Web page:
In early December 2019, an unsolicited message is sent to me from Wallace Dietz, singer/songwriter with Richmond, Virginia indie-pop band The Silent Boys. Somehow, probably due to my technical deficiencies, I don’t discover it until mid-January. Dietz has remembered that I reviewed their debut album, 'BeautyTips', about 16 years ago and is keen for me to have a listen to his band’s last two albums. They duly arrive by airmail and I barely have time to give them more than a solitary listen before jetting off to South Africa and then France almost immediately upon my return. They become lost in a pile of CDs and half -forgotten until in the height of lockdown they are rediscovered.

In amongst the remote working, dog walks and re-evaluation of life, both CDs become regular spins and the quality of the music shines through, like the summer sunlight through my lover’s blinds. Then I learn of a brand new album being released in mid—May, and wow, the jigsaw is complete.

Like The Lucksmiths in Australia, Northern Portrait in Denmark, Cats on Fire in Finland, Math and Physics Club in America and even The Bitter Springs in the UK, The Silent Boys have kept the flame of C86 alive in recent years without ever making a huge impact outside of a small group of clued-up fans….

'ROADSIDE FLOWERS' (2015)

After rattling out four albums in six years, it’s half a decade before this, the fifth album, is released. Whilst still firmly rooted in the indie-pop traditions of the earlier releases, 'Roadside Flowers' becomes the band’s finest offering thus far, mainly consisting of three-minute pop gems such as ‘Toss and Turn’, that sound like a mid-period Smiths’ track, the excellent album closer ‘Redemption’ and aptly titled 'Watermelon Girl'. There are also a couple of belting longer numbers in the shape of the title track about Dietz’s wife, Carlie, and the groovy lounge-pop of ‘Favorite Plaything’.

'BY THE LIGHT OF THE MOON' (2019)

This is a joyous pop album from start to finish. It contains songs such as ‘Grace’ and ‘There You Go Again’ that would easily sound at home on an R.E.M. record or 'By The Light of The Moon' and 'Hoodwinked; on a late 1980s' Go Betweens record. However it is the genius of the lyrics of ‘What Does She Mean?’ that really puts Dietz in the same bracket as Forster, McLennan or Stipe.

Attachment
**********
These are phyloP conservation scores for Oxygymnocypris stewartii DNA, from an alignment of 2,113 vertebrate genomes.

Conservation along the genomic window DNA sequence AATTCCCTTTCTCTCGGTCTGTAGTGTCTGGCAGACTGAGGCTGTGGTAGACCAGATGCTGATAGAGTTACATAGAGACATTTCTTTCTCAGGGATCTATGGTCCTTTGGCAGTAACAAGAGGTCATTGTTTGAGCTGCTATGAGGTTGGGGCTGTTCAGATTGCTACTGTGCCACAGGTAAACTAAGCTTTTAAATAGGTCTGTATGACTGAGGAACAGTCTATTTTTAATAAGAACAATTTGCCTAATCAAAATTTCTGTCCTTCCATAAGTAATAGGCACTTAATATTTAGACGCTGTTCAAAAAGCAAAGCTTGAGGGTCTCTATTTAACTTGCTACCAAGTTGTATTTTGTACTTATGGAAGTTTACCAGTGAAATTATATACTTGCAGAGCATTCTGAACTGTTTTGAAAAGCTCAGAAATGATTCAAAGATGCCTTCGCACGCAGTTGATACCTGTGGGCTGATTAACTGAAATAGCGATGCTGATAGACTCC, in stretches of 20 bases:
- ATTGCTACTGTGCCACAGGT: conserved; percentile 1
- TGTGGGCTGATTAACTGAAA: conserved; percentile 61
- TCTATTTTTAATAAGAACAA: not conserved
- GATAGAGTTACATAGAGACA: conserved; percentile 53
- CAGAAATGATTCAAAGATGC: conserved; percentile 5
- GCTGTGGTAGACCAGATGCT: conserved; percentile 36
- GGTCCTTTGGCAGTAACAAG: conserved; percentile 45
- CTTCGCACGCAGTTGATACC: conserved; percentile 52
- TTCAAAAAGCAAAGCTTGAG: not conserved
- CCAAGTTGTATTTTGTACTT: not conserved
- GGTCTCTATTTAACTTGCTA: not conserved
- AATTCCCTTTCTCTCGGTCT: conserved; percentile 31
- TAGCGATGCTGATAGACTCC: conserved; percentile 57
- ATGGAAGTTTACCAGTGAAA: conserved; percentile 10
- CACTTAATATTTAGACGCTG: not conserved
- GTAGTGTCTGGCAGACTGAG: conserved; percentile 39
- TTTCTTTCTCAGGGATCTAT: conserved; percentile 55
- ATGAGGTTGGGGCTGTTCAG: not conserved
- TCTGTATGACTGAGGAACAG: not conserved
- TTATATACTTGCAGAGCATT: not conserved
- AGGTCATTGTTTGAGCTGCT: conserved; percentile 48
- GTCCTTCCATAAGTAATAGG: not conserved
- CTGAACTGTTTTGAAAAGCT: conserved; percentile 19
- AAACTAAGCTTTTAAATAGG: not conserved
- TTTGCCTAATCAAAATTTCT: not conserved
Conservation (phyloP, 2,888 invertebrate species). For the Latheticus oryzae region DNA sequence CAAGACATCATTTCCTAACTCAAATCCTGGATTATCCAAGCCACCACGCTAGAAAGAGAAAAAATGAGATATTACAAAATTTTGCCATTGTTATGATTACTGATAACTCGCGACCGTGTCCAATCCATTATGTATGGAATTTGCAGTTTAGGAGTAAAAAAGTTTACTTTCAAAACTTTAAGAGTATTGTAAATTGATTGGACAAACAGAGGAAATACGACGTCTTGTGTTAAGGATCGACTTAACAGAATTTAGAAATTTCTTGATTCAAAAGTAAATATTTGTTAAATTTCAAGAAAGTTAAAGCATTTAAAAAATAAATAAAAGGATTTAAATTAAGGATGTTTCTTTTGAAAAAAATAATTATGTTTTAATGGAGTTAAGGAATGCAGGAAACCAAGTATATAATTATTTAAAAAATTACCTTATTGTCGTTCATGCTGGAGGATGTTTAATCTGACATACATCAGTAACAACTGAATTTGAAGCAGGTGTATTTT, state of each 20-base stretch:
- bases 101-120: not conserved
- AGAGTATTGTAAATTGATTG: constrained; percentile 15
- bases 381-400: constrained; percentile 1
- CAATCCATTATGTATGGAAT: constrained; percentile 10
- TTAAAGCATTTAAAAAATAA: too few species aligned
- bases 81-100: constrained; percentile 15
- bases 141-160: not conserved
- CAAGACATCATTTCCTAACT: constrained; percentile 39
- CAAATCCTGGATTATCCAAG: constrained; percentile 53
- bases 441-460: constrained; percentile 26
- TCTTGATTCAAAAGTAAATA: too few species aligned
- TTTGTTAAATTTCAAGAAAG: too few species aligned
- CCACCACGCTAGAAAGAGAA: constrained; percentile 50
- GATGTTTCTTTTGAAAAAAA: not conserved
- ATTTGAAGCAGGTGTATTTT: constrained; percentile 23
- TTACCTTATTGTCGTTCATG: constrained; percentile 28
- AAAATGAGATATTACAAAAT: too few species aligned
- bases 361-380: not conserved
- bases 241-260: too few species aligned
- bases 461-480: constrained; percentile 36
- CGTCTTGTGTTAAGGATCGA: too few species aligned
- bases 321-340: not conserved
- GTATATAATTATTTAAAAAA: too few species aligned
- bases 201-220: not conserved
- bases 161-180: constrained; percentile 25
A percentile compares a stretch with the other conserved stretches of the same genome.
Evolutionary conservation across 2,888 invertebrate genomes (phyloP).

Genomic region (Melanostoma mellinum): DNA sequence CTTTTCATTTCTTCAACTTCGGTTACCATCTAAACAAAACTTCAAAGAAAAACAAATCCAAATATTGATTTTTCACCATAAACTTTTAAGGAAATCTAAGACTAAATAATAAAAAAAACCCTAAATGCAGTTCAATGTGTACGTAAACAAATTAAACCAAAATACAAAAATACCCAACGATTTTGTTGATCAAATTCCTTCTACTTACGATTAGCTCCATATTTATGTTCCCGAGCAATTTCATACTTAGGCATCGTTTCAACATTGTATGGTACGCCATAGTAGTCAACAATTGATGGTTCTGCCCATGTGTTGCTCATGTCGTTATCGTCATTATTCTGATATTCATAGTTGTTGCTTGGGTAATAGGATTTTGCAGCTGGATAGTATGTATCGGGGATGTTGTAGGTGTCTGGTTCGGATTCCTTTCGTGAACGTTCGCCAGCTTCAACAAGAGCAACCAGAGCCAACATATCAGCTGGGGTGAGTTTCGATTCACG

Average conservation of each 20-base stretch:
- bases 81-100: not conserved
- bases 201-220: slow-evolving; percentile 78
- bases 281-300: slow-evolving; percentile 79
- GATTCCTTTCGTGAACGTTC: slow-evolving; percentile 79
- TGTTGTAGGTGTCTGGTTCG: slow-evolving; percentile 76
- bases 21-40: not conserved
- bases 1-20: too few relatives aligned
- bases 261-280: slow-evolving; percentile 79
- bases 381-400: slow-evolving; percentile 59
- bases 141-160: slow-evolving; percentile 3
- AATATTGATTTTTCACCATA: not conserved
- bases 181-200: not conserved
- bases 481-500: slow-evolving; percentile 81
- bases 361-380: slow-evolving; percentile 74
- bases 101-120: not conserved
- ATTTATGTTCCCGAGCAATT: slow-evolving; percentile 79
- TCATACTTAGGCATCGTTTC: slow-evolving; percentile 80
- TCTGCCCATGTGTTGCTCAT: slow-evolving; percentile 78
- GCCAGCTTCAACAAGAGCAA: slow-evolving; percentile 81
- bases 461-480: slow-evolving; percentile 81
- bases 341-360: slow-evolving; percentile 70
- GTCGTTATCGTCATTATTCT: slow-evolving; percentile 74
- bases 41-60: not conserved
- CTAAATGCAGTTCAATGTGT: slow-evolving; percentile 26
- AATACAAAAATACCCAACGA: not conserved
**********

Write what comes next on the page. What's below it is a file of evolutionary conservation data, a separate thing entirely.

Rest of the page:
TILT-A-WHIRL (2020)

While 'By The Light Of The Moon' is probably a more consistent album, 'Tilt-a-Whirl' has a trio of absolutely killer songs forming a stunning centre-piece to the record. The dreamy 'Lawrence of Arabia', which is pure magic, is followed by ‘Last Time' and 'Beauty In The 21st Century' that jostle for best pop song of the year thus far. Indeed 'Last Time' is the kind of track that had journalists swooning in the mid-1980s when bands like The Brilliant Corners, The Chesterf!elds and a whole host of Creation Records’ artists served up this fizzing fayre.

Elsewhere on the album, “Silencing The City” could have been delivered by Sarah Records’ band The Orchids. A point probably not lost on Dietz, a keen acolyte of the Bristol based label. Final song, “Simplicity” is reminiscent of 'Fly Under The Radar' by Australian band Stillwater Giants, which is certainly a good thing, and “City Of The Toppled Monuments” has a stark social message wrapped up in a great song.

Making records for an audience of just one has always been Dietz’s philosophy on his own music. It is certainly an admiral one, but there is so much quality here that, given the right exposure a whole new generation of converts could emerge. The Silent Boys really should become your new favourite band!














Related Links:

https://twitter.com/thesilentboys
https://www.facebook.com/thesilentboysmusic/
https://www.thesilentboys.com/


Commenting On: Profile - Silent Boys








ie London, England

tick box before submitting comment
 


First Previous Next Last